EDUCATION

High copper or lead levels seen in 19 Detroit schools' water

In this image made from video, volunteers from the United Auto Workers-Ford and other volunteers unload cases of water outside Sampson-Webber Leadership Academy in Detroit on Thursday, April 14, 2016. The academy is one of 19 schools in Detroit's school district that were found to have elevated levels of lead or copper in their water. (AP Photo/Mike Householder)

In this image made from video, volunteers from the United Auto Workers-Ford and other volunteers unload cases of water outside Sampson-Webber Leadership Academy in Detroit on Thursday, April 14, 2016. The academy is one of 19 schools in Detroit's school district that were found to have elevated levels of lead or copper in their water. (AP Photo/Mike Householder)  (The Associated Press)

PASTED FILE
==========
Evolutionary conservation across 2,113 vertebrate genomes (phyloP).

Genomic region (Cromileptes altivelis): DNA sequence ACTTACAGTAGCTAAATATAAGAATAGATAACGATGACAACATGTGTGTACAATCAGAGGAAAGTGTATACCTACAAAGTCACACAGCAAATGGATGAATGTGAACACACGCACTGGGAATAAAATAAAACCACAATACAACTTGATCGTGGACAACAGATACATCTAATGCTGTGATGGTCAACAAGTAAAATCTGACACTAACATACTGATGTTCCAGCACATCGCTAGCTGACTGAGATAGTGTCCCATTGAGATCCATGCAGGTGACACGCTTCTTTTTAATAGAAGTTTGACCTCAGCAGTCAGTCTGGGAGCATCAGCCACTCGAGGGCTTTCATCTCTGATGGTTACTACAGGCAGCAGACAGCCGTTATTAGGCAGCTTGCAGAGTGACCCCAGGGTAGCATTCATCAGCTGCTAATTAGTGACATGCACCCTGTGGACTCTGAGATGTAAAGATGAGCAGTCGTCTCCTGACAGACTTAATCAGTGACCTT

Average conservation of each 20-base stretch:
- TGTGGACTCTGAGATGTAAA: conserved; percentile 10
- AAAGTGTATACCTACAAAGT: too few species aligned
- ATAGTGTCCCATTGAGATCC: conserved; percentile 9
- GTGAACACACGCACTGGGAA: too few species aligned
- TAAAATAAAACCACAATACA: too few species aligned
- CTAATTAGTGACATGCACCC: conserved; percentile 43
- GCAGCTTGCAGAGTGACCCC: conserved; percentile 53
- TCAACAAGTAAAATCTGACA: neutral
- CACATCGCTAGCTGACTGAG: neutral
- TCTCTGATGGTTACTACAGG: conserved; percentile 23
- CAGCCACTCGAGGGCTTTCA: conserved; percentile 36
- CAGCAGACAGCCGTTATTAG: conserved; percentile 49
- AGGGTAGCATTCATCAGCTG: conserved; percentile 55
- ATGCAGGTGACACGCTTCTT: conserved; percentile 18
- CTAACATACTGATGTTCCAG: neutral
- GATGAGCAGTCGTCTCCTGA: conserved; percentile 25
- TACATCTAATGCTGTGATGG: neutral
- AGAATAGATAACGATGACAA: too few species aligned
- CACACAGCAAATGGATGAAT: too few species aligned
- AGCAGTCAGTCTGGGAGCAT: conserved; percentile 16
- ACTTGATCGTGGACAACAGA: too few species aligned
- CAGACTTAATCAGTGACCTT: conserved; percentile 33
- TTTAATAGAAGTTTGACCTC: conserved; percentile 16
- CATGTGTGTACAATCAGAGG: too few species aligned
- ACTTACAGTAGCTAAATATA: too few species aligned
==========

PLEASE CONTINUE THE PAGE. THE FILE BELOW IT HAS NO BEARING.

Detroit Public Schools officials say elevated lead or copper levels have been found in the water in 19 schools amid ongoing testing at schools around the country in response to the crisis in nearby Flint.

The Detroit district began collecting water samples two weeks ago. District spokeswoman Michelle Zdrodowski said then that a number of factors, including the lead-tainted water crisis in Flint, led to "proactive and precautionary" testing.

Officials say that 19 of the 62 buildings tested so far showed elevated lead or copper levels. The district didn't release specifics about the levels found.

The district says it is working to fix the problems and is providing bottled water. Families have been notified.

Lead is a neurotoxin that can damage child brain development, cause behavioral problems and sicken adults.